Helen MacGregor: America’s Oldest Acromegalic?
In honor of Acromegaly Awareness Day, the Pituitary Network Association decided to check in with the grande dame of our PNA members; Helen MacGregor. Mrs. MacGregor is 90 years young – making her the oldest pituitary patient in the country, to our knowledge, and a true medical miracle.
Helen grew up in Minnesota and spent summers at the family home on Cape Cod. She has degrees from Wellesley and Fuller Theological Seminary. She also took part in the PhD program in archaeology at Johns Hopkins University. She married in 1957, and had two daughters. She taught history and archeology at Macalester College in Saint Paul, Minnesota. Her husband passed away from cancer at the young age of 45.
In 1973, she noticed that her teeth were moving apart, her shoe size went up three sizes and her hands got bigger. Several years later x-rays were done, but misread. So it wasn’t until 14 years later that she landed at Massachusetts General Hospital in Boston, with a diagnosis of acromegaly and Multiple Endocrine Neoplasia type one. Surgeons at Mass General removed her tumor using the transsphenoidal approach in 1987, shortly before her sixtieth birthday. Helen believes she developed Multiple Endocrine Neoplasia (MEN-1) and acromegaly while in her twenties, but was not diagnosed until her thirties. Her acromegaly recurred in the 1990’s but is under control with medication. She had an additional surgery in 2006 on her parathyroids.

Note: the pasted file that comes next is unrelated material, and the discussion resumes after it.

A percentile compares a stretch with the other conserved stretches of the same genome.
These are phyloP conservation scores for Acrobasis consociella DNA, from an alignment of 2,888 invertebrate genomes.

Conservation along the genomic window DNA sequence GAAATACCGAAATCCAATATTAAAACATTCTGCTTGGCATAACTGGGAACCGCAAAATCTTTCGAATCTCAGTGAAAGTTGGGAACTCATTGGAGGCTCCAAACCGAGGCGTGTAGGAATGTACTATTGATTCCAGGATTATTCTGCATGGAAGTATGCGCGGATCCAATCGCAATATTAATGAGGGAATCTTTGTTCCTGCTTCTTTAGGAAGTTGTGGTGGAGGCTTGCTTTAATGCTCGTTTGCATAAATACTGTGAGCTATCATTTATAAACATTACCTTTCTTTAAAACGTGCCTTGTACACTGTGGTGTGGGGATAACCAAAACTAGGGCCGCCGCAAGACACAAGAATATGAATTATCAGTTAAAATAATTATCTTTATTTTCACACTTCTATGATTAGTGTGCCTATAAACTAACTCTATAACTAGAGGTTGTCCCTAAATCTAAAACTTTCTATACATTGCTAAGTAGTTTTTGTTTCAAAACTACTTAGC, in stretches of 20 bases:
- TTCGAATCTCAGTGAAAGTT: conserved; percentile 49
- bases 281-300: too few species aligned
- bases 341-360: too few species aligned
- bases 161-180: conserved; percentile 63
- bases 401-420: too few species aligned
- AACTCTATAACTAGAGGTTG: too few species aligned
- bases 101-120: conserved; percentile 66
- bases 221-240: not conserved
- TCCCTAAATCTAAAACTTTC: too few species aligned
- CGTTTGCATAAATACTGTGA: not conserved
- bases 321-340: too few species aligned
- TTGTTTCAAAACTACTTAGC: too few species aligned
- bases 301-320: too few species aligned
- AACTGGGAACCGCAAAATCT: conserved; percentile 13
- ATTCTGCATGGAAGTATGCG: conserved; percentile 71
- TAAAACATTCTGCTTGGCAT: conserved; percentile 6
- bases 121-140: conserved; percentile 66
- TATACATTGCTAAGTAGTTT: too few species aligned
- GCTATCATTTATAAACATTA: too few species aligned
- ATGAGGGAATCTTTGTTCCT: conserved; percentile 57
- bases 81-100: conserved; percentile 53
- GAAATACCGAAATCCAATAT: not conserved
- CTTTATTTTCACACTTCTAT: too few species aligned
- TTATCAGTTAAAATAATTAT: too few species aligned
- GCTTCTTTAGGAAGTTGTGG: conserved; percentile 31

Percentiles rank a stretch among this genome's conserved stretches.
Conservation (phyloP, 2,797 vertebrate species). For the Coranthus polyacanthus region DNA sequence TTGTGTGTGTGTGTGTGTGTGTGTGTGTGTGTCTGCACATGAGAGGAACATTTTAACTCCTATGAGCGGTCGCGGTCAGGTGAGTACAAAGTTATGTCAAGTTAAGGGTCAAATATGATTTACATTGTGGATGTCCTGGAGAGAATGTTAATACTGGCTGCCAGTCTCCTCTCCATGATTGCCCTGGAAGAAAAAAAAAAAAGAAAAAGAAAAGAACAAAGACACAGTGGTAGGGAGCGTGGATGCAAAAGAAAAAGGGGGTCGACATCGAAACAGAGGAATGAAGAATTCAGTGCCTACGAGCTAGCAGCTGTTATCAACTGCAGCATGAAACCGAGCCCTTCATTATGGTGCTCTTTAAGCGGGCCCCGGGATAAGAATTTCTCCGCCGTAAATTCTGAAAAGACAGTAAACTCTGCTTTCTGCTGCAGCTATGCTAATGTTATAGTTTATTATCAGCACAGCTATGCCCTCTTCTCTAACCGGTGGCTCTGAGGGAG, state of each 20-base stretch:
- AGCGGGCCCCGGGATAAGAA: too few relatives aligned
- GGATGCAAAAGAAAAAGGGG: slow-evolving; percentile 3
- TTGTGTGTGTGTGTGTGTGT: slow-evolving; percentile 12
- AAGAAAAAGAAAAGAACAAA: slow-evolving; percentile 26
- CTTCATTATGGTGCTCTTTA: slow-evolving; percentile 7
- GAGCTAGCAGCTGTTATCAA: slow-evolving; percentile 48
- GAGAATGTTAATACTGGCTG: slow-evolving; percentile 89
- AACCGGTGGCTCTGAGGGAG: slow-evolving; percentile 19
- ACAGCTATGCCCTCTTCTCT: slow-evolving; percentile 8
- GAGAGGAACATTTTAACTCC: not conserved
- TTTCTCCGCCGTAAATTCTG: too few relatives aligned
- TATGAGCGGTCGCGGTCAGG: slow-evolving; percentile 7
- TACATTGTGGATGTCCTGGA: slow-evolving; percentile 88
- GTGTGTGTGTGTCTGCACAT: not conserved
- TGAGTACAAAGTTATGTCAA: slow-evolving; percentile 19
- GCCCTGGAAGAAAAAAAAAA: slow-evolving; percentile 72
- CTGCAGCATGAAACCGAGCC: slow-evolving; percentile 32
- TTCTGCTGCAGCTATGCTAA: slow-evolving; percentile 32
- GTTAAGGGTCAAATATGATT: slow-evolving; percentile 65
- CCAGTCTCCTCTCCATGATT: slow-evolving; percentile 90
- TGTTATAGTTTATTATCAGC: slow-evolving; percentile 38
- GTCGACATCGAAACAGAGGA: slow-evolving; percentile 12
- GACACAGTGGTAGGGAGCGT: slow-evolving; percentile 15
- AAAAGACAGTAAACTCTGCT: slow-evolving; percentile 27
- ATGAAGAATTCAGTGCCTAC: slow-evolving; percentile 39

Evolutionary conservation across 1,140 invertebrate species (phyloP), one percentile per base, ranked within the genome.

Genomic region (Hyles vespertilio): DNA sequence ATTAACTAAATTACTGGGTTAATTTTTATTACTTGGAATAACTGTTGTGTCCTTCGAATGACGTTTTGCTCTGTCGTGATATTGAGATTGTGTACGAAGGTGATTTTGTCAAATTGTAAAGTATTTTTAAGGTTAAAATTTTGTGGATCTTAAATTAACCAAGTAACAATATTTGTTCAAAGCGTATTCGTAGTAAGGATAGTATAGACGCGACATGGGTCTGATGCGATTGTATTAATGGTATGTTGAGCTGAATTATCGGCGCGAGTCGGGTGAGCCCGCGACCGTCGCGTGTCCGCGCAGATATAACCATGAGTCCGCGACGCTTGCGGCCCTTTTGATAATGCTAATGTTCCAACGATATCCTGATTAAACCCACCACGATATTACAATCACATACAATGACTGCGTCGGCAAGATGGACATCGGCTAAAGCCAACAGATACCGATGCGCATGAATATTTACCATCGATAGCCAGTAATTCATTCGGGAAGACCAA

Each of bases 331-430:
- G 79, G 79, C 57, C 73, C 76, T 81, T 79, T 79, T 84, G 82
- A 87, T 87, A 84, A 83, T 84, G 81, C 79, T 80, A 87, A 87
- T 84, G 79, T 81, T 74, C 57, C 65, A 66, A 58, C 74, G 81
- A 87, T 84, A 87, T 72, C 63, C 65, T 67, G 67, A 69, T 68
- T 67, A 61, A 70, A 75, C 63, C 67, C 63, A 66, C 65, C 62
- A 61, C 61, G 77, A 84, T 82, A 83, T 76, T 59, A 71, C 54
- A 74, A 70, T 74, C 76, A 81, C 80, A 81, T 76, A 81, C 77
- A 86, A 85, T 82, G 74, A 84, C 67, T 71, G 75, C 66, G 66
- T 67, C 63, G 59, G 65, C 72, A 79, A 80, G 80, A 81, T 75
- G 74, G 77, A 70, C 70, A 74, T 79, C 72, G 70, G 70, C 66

Massachusetts General Hospital took a blood sample about 18 months ago and is studying her case. She says researchers there told her that there are three strains of MEN-1 that are known to carry it for the next generation, but her strain is different altogether. She has several benign cysts on her shoulder and forehead and battles osteoarthritis.
Remarkably, she still serves as a senior consultant for a private school she founded 50 years ago, called the Trinity Christian Academy of Cape Cod, in Barnstable, Massachusetts. It’s not far from her home in Brewster, which was built by an ancestor in 1736. Her family history on the Cape goes all the way back to Thomas Clark, who was the first mate on the Mayflower. She loves spending time with her daughters and spending the holidays with her six grandchildren, four boys and two girls. She is looking to the future, hopeful for the chance to meet her great-grandchildren one day.
Helen has always been a cheerleader for the PNA and the PNA for her. She especially wanted to thank the PNA, and founder Robert Knutzen in particular for helping solve a thorny problem with her insurance company years ago. At that time the pharmaceutical industry had just come out with a new shot that you only had to take once a week instead of every 8 hours. She says the insurance company surprised her with the news that they were doing what’s called a planned exclusion, and required her to pay 10 thousand dollars. Helen says Robert Knutzen connected her with another patient whose doctor had gotten the new formulation approved. The insurance company relented and returned that money, 8 months after she had paid the bill.
Since we last spoke five years ago, Helen was diagnosed with Alzheimer’s disease. On the day we spoke, she seemed to be as bright, talkative, cheerful and sharp-witted as ever! Helen says she is very pleased to be involved with the PNA and enjoys helping families who have been affected by pituitary issues. The PNA is honored to spotlight Helen’s amazing life to bring hope to others affected by acromegaly.